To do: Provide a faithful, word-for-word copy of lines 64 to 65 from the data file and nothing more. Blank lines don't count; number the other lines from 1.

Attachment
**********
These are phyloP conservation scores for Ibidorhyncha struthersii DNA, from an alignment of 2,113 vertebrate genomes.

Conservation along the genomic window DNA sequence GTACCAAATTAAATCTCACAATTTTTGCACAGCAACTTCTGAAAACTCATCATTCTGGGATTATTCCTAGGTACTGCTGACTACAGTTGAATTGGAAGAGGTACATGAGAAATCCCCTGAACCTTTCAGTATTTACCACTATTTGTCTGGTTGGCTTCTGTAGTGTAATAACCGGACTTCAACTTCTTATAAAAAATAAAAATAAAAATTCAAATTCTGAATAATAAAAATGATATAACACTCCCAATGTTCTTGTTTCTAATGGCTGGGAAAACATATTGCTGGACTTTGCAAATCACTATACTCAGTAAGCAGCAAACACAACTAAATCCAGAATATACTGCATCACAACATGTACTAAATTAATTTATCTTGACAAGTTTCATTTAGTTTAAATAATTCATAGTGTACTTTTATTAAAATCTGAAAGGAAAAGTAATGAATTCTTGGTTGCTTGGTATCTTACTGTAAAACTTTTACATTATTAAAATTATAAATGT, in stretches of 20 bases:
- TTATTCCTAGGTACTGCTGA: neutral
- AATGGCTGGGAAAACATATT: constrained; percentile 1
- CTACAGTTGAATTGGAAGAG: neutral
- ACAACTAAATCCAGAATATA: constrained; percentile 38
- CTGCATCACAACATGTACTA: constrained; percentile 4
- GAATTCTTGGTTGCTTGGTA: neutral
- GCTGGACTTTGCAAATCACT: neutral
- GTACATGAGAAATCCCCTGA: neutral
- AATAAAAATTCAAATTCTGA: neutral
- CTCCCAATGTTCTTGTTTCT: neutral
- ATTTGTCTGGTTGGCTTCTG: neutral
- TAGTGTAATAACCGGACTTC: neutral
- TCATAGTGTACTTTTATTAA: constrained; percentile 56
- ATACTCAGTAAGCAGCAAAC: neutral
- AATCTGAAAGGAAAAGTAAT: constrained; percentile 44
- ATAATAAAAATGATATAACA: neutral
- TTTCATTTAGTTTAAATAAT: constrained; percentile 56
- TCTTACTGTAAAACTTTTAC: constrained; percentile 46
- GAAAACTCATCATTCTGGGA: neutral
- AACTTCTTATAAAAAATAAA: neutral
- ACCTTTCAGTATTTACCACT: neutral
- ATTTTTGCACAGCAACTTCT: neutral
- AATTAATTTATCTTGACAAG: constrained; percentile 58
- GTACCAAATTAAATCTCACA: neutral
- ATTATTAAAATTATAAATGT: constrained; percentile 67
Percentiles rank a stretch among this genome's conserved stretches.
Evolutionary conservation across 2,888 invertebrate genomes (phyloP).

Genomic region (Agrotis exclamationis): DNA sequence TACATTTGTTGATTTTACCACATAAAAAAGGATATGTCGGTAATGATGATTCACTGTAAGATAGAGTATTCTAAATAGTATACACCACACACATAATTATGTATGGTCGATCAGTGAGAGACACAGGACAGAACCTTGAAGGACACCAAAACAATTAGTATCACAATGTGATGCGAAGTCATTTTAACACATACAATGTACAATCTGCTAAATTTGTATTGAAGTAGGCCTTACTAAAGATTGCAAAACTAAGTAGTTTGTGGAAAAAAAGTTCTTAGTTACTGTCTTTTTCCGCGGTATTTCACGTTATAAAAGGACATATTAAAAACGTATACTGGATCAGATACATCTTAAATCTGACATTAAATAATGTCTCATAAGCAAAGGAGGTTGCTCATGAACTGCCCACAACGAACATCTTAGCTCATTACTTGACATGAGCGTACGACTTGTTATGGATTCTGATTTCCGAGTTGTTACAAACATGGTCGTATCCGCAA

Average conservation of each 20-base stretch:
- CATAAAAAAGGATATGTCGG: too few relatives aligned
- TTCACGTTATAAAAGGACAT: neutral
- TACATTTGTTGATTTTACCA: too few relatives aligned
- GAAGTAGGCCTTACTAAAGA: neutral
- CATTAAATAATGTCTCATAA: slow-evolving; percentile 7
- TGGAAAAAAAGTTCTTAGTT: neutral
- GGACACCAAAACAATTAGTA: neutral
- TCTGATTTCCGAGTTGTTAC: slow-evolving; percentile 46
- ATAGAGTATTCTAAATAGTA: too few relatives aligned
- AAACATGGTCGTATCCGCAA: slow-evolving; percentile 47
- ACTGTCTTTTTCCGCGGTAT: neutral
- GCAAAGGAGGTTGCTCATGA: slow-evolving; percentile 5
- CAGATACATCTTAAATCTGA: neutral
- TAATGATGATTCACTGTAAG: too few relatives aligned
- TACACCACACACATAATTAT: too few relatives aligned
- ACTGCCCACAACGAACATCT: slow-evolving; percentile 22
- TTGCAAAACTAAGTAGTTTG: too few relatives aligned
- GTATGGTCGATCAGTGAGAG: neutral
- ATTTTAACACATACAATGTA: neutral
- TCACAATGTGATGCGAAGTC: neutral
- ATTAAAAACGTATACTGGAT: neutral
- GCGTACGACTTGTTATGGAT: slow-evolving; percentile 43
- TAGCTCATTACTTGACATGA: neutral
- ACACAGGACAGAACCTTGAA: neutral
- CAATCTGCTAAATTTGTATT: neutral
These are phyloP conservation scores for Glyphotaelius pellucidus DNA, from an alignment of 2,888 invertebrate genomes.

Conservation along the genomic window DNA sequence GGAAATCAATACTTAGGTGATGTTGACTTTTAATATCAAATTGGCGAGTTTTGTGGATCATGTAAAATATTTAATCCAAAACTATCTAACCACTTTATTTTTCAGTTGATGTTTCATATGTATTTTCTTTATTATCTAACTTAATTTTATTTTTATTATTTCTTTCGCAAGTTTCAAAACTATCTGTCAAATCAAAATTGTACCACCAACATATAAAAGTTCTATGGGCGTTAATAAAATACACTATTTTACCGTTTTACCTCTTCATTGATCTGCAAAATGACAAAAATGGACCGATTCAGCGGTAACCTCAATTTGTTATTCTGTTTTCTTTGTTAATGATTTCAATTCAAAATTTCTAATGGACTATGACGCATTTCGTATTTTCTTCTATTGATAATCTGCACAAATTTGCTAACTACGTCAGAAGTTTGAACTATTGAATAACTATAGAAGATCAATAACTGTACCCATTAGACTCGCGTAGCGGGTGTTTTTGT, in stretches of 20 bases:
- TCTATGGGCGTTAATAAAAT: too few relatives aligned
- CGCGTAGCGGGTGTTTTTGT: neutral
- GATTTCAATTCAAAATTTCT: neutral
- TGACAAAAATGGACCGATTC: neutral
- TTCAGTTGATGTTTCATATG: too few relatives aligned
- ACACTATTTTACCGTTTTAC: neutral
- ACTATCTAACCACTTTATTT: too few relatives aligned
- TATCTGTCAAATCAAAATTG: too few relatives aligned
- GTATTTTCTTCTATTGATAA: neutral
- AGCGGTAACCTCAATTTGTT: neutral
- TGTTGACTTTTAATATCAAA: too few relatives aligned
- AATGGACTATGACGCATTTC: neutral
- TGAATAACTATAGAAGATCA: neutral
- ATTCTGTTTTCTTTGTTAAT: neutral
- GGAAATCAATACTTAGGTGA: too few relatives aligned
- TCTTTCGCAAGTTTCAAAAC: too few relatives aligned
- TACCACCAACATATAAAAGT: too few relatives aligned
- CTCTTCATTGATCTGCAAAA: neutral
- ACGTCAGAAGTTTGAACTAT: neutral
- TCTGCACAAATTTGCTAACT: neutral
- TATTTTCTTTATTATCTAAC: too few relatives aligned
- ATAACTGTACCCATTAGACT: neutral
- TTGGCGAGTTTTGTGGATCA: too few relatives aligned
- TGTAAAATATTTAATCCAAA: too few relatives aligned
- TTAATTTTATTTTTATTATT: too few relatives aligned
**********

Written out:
- ACACTATTTTACCGTTTTAC: neutral
- ACTATCTAACCACTTTATTT: too few relatives aligned